By Brian Turk
By Drew AIles
By Taylor Boylston
By Bree Davies
By Emerald O'Brien
By Gina Tron
By Jon Solomon
DMA really began connecting with (and confusing) audiences upon opening for Matthew Sweet at the Gothic Theatre in early 2000. "That was our first real show," Collins says. "I thought they were going to throw beer bottles at us."
"I didn't know who [Sweet] was, then I saw him on Ben Stein," says Englund, referring to the Comedy Central game show. "I was like, 'I played with that guy.'" ("He kind of sucked on Ben Stein," he adds.) Likewise, a lot of the potential concertgoers who called the Gothic for show information that night didn't know what a death-metal armada was and probably didn't care to find out.
But something clicked with the audience. "We were shocked," says Collins. "People got it; they laughed at it. It ended up being a great time." Things have rolled right along, as the Armada has played an interesting array of shows -- everything from headlining at the Denver Puppet Theatre on New Year's 2000 to opening for Super Diamond last week -- and honed its approach.
Although Collins's name graces the marquee, he insists the band is "very democratic." Neither Englund nor Kopp has given up hope of eventually getting top billing, however.
"That's an idea of mine: A little bit later down the road, we'll have different weekends where we'll be the Stefan Englund Death Metal Armada, then the Jed Kopp Death Metal Armada," says Kopp.
"They think that," Collins says, grinning.
While the power-trio formula feels good for now, the induction of a full-time keyboardist -- specifically, one who is open to direction -- is at the top of Collins's wish list. (Of course, the addition of a fourth Armada member might further stoke the furor over whose name is in lights.) As it is, DMA isn't short on chemistry, although each member's musical taste is markedly different. Collins says he's "a slut for '50s and '60s easy-listening stuff," while Kopp is drawn to fast and furious punk, and Englund's affinity sits on music's outlandish fringe. The trio's musical leanings intersect at James Brown, though that doesn't mean much stylistically.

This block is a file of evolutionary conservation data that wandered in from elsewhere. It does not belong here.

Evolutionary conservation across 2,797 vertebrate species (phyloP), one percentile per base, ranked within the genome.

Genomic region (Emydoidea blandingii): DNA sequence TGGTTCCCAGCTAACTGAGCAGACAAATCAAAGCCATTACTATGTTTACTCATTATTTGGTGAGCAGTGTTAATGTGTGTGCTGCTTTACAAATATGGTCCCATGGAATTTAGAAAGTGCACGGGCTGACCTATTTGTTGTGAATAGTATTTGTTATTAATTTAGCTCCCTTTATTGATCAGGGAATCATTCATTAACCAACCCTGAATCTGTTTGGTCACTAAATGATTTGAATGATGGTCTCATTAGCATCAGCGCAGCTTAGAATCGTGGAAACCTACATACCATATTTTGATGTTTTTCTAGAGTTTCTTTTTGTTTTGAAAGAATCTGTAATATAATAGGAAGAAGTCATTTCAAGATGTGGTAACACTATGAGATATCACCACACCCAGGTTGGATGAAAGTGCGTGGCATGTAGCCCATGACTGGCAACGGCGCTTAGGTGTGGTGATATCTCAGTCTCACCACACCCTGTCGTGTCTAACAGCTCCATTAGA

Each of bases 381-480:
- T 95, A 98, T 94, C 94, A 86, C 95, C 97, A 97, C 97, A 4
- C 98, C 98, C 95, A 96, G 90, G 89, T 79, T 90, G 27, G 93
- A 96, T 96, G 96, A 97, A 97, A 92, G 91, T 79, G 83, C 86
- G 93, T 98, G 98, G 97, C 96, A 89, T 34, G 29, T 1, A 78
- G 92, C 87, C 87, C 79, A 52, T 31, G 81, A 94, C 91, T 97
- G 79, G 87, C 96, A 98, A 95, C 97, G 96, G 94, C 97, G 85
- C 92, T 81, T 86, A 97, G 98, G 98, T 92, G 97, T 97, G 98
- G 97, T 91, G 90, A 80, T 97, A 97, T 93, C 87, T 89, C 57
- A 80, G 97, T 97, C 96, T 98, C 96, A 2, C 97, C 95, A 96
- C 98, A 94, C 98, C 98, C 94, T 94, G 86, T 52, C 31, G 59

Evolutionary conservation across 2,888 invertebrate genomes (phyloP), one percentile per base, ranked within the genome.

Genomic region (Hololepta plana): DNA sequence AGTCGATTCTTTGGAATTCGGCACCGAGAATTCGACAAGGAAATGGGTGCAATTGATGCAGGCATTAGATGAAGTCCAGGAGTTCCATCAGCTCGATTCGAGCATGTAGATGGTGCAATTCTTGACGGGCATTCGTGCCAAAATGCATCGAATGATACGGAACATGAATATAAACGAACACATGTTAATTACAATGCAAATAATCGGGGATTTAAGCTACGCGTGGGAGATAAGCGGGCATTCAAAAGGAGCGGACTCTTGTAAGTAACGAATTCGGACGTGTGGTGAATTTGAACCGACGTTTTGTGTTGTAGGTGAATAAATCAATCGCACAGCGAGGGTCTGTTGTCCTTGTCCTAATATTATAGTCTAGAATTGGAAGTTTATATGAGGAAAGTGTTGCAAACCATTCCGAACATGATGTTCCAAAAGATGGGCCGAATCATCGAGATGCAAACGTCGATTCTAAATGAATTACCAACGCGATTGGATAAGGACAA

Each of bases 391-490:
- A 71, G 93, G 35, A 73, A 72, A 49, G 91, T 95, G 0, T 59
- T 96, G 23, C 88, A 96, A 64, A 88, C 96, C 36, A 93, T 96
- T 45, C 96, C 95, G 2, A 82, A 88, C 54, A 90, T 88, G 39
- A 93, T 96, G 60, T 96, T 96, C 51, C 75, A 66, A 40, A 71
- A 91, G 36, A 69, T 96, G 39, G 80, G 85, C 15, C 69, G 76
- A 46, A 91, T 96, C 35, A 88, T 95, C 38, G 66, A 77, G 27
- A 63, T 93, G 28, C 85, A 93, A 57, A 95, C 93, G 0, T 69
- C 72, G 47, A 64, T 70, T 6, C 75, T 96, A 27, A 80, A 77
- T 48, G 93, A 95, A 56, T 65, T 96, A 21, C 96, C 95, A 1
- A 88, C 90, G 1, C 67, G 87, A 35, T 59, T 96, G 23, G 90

"I think you can hear a whole lot of [the James Brown influence] in the music," says Kopp, with as much dry sarcasm as he can muster. Maybe not, but the players share at least one trait with the Godfather of Soul: They work hard to put together a good live set. On stage, the DMA has yet to pull off any pyrotechnic dance moves, but there's a considerable amount of flair on display. "Sometimes, people don't realize how fun a night out seeing a band can be," says Collins. "A lot of times it's just some band playing music, but we try to make it ridiculous and fun."
The band sees its peculiar melodies as merely the starting point for a broader rock spectacle. "Eventually, we want to do a lot more than just music," Collins says. "We want to get a lot of multimedia crap going on at our shows: magicians and puppets and stuff like that.
"Actually, our biggest plan is to write a metal opera," he continues. "We're going to get actors, the whole nine yards...[produce it] off-off-Broadway, maybe Denver Broadway." That work is already in the infant stages: Titled Father, the proposed production relays the story of a teenage metalhead who retreats into a fantasy world after his Air Force colonel dad restricts his Dio and Maiden intake. "At the end, his father realizes that, yes, metal is good," says Collins. "We have to fill in the gaps a little bit."
The Armada men have already got their pinkies in the performance-art waters with their rotating thematic stage garb, which has, at past shows, included milkman attire, stark white jumpsuits and gaudy Christmas sweaters. "We're big into uniforms," says Englund, who has spearheaded the band's chameleon approach. He recently tried to convert a roll of bubble wrap into three matching suits, but it didn't quite work out.
The fringe-theater angle extends beyond alternating avant-garde and blue-collar fashions. At the band's Christmas 2000 show, for example, a mall-style Santa Claus passed out DMA currency (complete with the bandmembers' mug shots). The band also has a performance-art/rock-and-roll extravaganza coming up later in the fall, titled Circus of the Stars, with an exceedingly unusual "Atari rock" act, Mr. Pacman. "It's going to be absolutely amazing," touts Englund.
Translating the creative energy of an off-kilter stage act to an album is a delicate operation, but it's one the band hopes to carry out by next spring. "It's real hard to capture the essence of the DMA on tape," says Kopp.
"If you want musk, you have to pull a scent gland out of a skunk," Collins adds. To do their debut justice, the DMA will carefully extract gems from live recordings and polish them before they're released for mass consumption.
Not that these guys aren't constantly twisting knobs in the studio. Collins creates advertising jingles for a living (including the revamped FirstBank theme), and Kopp labels Englund "the MacGyver of the band" because of his engineering prowess. Both Englund and Collins have independently recorded solo platters: Most Stefanitely is a slab of warped pop ditties that finds inventive uses for everything from heavy-metal licks to sugarcoated choruses. This Is Bobby Collins is more straight up, although not quite serious -- a sharp but groovy collection of unconventional electronica. Once Kopp comes through with his vision of the Jed Kopp Koppulation, all three DMAers will have recorded solo efforts -- à la KISS in the late '70s.